By Karen Daly
Photos by Christopher Booth
IAW&A’s first joint program with the American Irish Historical Society featured the renowned novelist Mary Gordon in conversation with Mary Pat Kelly, on the release of Gordon’s novel, There Your Heart Lies, just published by Pantheon. Described as “historically [and] emotionally satisfying,” the story deals with an American woman’s experiences during the Spanish Civil War and its influence on her granddaughter’s life.
AIHS’ genial chairman Brian McCabe welcomed the audience to its elegant 120-year-old headquarters on Fifth Avenue. He offered guests a special keepsake: a 1995 issue of the Society’s former journal, The Recorder, that contained an original Mary Gordon story about her Irish-born grandmother.
Brian McCabe welcomes the group to AIHS
As Lauren Bufferd notes in BookPage, “Mary Gordon has been writing compelling books about faith, love and family for four decades.” And many of us who have admired her work for decades turned out to meet her.
Introducing her friend and fellow novelist, IAW&A vice-president Mary Pat Kelly observed that Gordon’s first book Final Payments in 1978 was the first to give voice to “our experience,” meaning the inner lives of Irish Catholic raised women. Many of the women in the audience seemed to concur.
In a distinguished career since publishing Final Payments, Mary Gordon has produced several important, critically praised novels including The Company of Women and Pearl. Among her nonfiction works are the memoirs Circling My Mother and The Shadow Manand an award-winning biography of Joan of Arc. A professor of literature at Barnard, she’s been awarded a Guggenheim Fellowship, an O. Henry Award, an Academy Award for Literature from the American Academy of Arts and Letters and The Story Prize.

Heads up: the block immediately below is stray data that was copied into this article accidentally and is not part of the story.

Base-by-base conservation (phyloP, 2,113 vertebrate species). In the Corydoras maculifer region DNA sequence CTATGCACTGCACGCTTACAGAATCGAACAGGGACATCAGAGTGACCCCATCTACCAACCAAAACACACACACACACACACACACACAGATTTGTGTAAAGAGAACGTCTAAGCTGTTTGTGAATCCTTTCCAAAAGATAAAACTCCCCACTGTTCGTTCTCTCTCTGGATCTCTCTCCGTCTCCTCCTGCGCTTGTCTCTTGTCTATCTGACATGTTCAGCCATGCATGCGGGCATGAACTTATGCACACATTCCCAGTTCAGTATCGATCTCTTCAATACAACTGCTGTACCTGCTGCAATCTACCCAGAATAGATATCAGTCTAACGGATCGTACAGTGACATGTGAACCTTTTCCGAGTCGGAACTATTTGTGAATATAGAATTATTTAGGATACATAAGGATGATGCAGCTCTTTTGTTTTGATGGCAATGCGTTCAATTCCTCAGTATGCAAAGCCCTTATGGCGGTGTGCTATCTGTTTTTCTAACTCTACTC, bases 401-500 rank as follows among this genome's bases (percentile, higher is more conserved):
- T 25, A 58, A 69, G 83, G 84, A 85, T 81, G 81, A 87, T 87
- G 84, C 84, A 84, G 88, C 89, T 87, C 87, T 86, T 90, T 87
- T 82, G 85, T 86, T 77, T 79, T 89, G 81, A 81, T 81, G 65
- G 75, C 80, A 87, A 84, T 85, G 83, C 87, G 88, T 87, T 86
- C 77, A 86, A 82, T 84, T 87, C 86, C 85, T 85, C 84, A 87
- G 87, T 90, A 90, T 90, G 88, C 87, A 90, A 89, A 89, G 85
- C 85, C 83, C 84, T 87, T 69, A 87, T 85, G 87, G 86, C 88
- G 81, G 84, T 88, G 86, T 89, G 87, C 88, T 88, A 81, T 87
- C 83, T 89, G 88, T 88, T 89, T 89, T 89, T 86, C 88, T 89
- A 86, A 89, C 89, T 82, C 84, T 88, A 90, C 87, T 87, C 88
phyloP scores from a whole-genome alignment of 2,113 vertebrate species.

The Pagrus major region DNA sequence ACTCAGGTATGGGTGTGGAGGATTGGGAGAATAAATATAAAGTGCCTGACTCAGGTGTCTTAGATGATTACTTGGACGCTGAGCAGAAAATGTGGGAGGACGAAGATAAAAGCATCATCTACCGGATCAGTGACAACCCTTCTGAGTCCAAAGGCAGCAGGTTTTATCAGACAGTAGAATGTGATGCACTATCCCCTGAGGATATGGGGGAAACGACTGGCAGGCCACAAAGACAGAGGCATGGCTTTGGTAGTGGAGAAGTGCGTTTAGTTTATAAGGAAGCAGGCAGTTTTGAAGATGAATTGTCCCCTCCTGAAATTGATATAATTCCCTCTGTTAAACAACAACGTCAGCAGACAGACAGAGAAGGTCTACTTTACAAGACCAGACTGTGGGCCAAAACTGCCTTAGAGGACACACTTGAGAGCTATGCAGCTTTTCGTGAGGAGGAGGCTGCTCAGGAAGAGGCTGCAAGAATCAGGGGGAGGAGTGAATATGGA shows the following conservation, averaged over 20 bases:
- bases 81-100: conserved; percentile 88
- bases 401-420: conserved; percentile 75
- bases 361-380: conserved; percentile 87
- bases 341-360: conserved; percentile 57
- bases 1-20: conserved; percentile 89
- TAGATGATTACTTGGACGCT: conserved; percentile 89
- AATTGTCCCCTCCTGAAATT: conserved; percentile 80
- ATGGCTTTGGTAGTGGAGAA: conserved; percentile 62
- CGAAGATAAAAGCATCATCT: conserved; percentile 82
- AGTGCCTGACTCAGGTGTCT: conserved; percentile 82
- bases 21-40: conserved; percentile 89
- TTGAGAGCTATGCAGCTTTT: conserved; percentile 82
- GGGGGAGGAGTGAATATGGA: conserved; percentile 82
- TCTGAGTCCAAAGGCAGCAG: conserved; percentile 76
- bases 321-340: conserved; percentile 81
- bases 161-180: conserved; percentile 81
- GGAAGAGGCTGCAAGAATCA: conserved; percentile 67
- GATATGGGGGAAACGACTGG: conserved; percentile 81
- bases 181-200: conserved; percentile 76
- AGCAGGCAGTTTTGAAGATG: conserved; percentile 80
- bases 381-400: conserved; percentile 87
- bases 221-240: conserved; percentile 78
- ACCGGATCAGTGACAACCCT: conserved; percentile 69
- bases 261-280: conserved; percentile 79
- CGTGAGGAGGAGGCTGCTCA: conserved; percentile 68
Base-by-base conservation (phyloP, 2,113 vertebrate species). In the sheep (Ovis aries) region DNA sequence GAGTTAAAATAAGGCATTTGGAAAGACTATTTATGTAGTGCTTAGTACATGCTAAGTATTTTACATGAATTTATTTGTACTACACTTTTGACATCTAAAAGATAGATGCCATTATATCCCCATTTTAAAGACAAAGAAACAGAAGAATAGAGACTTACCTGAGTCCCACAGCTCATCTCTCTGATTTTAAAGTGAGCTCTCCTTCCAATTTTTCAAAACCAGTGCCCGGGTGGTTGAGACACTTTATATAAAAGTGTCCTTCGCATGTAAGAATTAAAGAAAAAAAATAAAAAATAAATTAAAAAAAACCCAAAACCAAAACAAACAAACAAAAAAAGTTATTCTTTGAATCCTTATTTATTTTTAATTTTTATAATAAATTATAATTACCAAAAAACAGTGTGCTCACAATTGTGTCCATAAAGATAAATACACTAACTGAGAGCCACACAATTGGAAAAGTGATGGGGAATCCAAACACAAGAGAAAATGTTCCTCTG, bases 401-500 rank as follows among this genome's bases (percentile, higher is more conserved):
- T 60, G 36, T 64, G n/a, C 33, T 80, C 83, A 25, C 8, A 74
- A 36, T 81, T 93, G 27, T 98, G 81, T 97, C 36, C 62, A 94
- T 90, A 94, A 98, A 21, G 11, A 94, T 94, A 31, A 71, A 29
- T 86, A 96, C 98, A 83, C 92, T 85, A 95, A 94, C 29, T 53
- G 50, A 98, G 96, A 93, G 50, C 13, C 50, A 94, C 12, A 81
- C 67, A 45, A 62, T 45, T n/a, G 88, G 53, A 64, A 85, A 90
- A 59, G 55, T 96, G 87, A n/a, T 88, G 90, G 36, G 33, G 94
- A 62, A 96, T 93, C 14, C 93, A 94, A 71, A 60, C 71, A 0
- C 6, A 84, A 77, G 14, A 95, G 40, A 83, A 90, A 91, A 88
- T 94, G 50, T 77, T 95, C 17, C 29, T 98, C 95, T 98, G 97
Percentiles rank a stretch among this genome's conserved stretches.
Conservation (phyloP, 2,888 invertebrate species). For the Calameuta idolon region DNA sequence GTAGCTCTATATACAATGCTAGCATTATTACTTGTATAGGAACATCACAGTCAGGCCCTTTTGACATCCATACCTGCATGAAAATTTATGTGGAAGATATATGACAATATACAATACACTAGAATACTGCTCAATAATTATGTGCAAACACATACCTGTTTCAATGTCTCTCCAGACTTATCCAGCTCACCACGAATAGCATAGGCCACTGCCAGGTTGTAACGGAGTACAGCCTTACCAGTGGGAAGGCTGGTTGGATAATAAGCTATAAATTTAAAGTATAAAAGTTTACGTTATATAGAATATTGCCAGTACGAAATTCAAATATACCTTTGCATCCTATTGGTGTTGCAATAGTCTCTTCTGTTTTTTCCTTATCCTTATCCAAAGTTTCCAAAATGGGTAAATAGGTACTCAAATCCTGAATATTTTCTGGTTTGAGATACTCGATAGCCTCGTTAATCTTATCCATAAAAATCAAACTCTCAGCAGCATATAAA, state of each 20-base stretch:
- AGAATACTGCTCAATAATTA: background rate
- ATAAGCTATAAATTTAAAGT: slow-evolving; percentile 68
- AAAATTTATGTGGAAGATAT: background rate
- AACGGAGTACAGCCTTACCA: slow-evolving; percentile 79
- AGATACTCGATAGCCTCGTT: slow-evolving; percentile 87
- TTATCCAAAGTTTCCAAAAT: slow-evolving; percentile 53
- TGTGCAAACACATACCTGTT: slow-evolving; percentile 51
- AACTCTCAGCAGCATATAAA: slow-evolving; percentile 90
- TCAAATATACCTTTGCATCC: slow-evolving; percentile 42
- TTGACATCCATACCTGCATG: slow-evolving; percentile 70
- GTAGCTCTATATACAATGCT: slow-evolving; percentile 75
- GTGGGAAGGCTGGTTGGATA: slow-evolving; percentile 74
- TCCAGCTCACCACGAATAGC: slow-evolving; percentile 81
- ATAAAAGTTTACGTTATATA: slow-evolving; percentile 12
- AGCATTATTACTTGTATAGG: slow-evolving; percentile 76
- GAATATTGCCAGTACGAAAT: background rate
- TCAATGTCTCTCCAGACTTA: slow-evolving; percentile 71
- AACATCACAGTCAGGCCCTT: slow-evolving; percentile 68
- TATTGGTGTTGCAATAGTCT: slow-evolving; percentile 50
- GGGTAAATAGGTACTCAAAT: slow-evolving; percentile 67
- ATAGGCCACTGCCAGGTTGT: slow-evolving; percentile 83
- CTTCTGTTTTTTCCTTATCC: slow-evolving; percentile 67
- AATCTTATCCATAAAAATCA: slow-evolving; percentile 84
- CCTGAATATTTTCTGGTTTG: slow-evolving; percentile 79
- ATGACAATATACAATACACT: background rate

Mary Pat Kelly, left. Mary Gordon
In a wide-ranging conversation, she talked about why she chose to write about the Spanish Civil War of the late 1930’s. The book has contemporary setting, with the character, at the end of her life, revealing the full story of hardships she endured during her time in Spain. Mary Gordon said she was “brought up in conservative Irish Catholic 1950’s New York in a family who believed that Franco had saved the world for the Catholic Church.” When she went to Columbia in the late 60’s, she found a very different interpretation, “that Franco had blood on his hands.” Gordon wanted to present “the unglamorous side of war” instead of the glorification seen in such writers as Hemingway and Orwell.
Writers in the audience were full of questions about Gordon’s research and writing process. For this novel, she undertook deep research and read widely to supply the history and to look for unexpected details. As an example, she discovered a little known fact that NY fur trade workers supplied fur coats to women participants in the Spanish Civil War. Remarkably, an audience member had grown up hearing the story through her own family.
As far as process, Gordon writes with a fountain pen and notebook, finding satisfaction in the motion and rhythmicality of writing. And yes, she writes every day, saying the “business of writing is being there; it’s not what you produce.” Gordon tells her Barnard students, “An imperfect something is better than a perfect nothing.”
Gordon was eloquent in reply to a question was about the role of shame in Catholicism, admitting its power and that in her experience, shame was often a default setting.
Mary Pat Kelly reminded us of Gordon’s wonderful storytelling ability and the book’s emphasis on women’s lives. One reviewer says,
“There Your Heart Lies depicts pleasure in the loving bonds between generations and in acts of generosity and selflessness between friends…”
We’re grateful to Mary Gordon for her generous conversation this night, and for her esteemed body of work. You may want to go and read them all. You can find the new book at Amazon or indie bound.org
Special thanks to the night’s organizers:
Brian McCabe and Sophie Colgan at AIHS
IAW&A’s Kathleen Walsh D’Arcy and Mary Pat Kelly